After transistor Q1 becomes nonconductive, the inductive energy stored in winding Wp is transferred by a flyback transformer action to a secondary winding WS of transformer T1. Flyback pulses developed in corresponding terminals 108 and 109 of winding WS are rectified by diodes 106 and 107, respectively, and filtered in capacitors 121 and 122, respectively, for producing DC voltages B+ and V+, respectively, that are all referenced to a second common conductor, referred to herein as "cold" ground. The cold ground is conductively isolated from the hot ground conductor with respect to an electrical shock hazard by transformers T1 and T2. Transistor Q1, transformer T1 and diodes 106 and 107 form an output stage of the SMPS.
A pulse-width modulator of SMPS 200 includes a blocking oscillator 110, embodying an aspect of the invention, that produces switching signal V5 for controlling the switching operation of transistor Q1. Oscillator 110 includes a switching transistor Q2 having a base electrode that is also controlled or switched by signal V5. Winding W3 of transformer T2 provides positive feedback in oscillator 110 by developing signal V5. Transformer T2 has a primary winding W1 that is coupled between voltage VUR and the collector of transistor Q2 such that winding W1 is referenced to the hot ground conductor. A secondary winding W2 of transformer T2 that is referenced to the cold ground conductor is conductively coupled to a diode D3 of a control circuit 120, embodying another aspect of the invention, that is also referenced to the cold ground conductor.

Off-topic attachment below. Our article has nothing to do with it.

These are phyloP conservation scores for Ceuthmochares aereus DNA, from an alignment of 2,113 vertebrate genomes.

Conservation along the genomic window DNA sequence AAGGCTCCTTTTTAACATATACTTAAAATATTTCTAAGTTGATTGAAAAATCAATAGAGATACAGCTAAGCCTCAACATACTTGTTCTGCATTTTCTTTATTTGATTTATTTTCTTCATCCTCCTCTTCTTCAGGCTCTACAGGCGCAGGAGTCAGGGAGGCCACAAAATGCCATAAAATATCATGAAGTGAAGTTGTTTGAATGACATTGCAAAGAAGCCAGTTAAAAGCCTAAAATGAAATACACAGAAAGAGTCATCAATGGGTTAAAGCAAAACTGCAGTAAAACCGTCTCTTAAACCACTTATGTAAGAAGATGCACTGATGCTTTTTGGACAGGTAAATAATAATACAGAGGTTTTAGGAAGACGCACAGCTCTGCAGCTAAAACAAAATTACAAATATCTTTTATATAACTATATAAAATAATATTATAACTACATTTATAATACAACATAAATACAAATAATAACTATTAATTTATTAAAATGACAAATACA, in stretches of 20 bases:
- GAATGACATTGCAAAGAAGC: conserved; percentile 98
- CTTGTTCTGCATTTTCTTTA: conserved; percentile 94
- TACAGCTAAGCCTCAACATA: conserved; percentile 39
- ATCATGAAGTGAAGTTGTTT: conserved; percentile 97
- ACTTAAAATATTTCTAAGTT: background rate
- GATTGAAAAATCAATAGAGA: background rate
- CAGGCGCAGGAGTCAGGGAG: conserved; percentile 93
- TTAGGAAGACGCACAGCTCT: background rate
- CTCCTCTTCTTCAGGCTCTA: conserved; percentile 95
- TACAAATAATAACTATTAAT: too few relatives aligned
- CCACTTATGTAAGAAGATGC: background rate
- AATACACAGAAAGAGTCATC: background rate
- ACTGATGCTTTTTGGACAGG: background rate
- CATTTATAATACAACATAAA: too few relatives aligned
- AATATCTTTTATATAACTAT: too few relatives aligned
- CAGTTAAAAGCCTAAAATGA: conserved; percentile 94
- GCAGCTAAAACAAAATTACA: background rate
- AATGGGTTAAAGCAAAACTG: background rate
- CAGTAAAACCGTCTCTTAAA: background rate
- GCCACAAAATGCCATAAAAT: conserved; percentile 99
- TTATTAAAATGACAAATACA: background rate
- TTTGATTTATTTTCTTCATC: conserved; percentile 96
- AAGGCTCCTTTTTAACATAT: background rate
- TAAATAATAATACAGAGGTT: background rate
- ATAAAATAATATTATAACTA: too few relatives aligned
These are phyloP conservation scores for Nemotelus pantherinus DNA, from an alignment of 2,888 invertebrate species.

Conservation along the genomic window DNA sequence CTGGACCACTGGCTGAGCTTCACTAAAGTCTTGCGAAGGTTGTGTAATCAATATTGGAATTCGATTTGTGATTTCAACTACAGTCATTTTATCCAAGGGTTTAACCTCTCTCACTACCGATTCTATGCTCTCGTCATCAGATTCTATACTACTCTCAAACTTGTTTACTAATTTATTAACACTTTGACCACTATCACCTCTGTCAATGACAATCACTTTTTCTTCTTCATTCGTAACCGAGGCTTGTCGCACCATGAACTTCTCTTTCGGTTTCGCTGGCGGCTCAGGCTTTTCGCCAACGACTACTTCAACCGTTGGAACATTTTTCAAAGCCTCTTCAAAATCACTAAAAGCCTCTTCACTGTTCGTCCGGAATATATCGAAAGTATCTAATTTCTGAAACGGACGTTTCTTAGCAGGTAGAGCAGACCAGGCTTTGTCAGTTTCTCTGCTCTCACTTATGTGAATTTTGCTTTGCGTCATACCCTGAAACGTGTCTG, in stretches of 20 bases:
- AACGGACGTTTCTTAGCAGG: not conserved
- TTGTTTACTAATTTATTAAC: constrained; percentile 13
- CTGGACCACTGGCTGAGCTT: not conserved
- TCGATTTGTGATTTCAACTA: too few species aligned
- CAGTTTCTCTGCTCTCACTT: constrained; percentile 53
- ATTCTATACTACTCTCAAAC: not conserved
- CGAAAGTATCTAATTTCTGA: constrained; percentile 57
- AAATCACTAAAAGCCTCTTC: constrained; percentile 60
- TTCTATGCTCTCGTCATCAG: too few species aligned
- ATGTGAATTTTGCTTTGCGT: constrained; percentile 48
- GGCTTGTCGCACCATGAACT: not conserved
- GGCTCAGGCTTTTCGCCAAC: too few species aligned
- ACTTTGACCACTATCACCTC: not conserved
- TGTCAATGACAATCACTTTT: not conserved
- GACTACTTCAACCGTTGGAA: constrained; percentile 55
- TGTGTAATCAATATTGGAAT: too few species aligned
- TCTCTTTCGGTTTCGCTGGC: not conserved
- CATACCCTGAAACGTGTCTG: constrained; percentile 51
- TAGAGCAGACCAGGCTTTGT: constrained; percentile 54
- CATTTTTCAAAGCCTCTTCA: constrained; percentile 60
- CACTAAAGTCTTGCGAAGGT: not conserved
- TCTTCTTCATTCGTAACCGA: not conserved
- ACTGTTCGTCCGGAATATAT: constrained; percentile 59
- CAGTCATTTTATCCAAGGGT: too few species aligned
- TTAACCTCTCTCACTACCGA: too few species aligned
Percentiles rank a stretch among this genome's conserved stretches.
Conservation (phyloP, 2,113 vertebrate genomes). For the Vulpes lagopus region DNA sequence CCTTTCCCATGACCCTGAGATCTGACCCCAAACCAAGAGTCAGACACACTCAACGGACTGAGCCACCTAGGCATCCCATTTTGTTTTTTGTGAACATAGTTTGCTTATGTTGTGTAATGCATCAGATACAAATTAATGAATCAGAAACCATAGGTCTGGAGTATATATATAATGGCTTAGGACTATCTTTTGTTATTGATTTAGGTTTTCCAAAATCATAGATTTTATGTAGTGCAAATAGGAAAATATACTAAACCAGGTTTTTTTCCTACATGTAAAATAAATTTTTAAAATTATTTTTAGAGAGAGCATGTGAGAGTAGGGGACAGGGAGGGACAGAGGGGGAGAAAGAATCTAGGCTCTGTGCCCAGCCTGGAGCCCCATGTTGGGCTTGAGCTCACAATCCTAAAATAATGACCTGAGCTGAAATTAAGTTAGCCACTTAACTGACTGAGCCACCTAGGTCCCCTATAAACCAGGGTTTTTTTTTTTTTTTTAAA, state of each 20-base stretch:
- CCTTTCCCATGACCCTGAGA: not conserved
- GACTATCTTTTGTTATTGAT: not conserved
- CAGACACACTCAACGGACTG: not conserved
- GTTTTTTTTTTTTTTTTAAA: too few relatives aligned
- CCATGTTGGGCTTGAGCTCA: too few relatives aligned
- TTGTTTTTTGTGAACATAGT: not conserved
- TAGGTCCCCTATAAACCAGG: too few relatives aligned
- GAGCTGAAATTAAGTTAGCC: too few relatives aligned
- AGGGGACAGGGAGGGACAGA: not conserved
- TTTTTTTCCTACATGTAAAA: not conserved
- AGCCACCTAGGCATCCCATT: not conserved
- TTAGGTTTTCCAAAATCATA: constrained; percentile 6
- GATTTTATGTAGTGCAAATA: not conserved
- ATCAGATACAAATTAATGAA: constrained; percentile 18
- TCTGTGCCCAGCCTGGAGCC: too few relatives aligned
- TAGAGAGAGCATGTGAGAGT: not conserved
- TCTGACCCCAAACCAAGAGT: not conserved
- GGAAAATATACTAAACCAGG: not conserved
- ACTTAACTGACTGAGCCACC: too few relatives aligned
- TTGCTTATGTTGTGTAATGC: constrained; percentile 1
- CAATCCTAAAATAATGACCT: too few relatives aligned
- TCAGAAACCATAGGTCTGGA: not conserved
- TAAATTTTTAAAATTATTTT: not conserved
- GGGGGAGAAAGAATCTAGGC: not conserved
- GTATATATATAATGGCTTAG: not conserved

The cathode of diode D3 is coupled to the cold ground conductor via a capacitor C4. As explained later on, a DC control voltage V4 developed across capacitor C4 varies the nonconduction time or duty cycle of transistor Q2 during each period.
A capacitor C2 is coupled between the base electrode of transistor Q2 and a terminal 104a. A resistor R2 is coupled between terminal 104a and terminal 104 where signal V5 is developed. During interval t0 -t1 of FIG. 3b, a current i5 of FIG. 3c is produced in resistor R2 of FIG. 1 that is coupled between terminals 104 and 104a. Current i5 of FIG. 3c that is produced by signal V5 of FIG. 3b charges capacitor C2 of FIG. 1 in a manner that turns on transistor Q2, during interv t0 -t1 of FIG. 3d.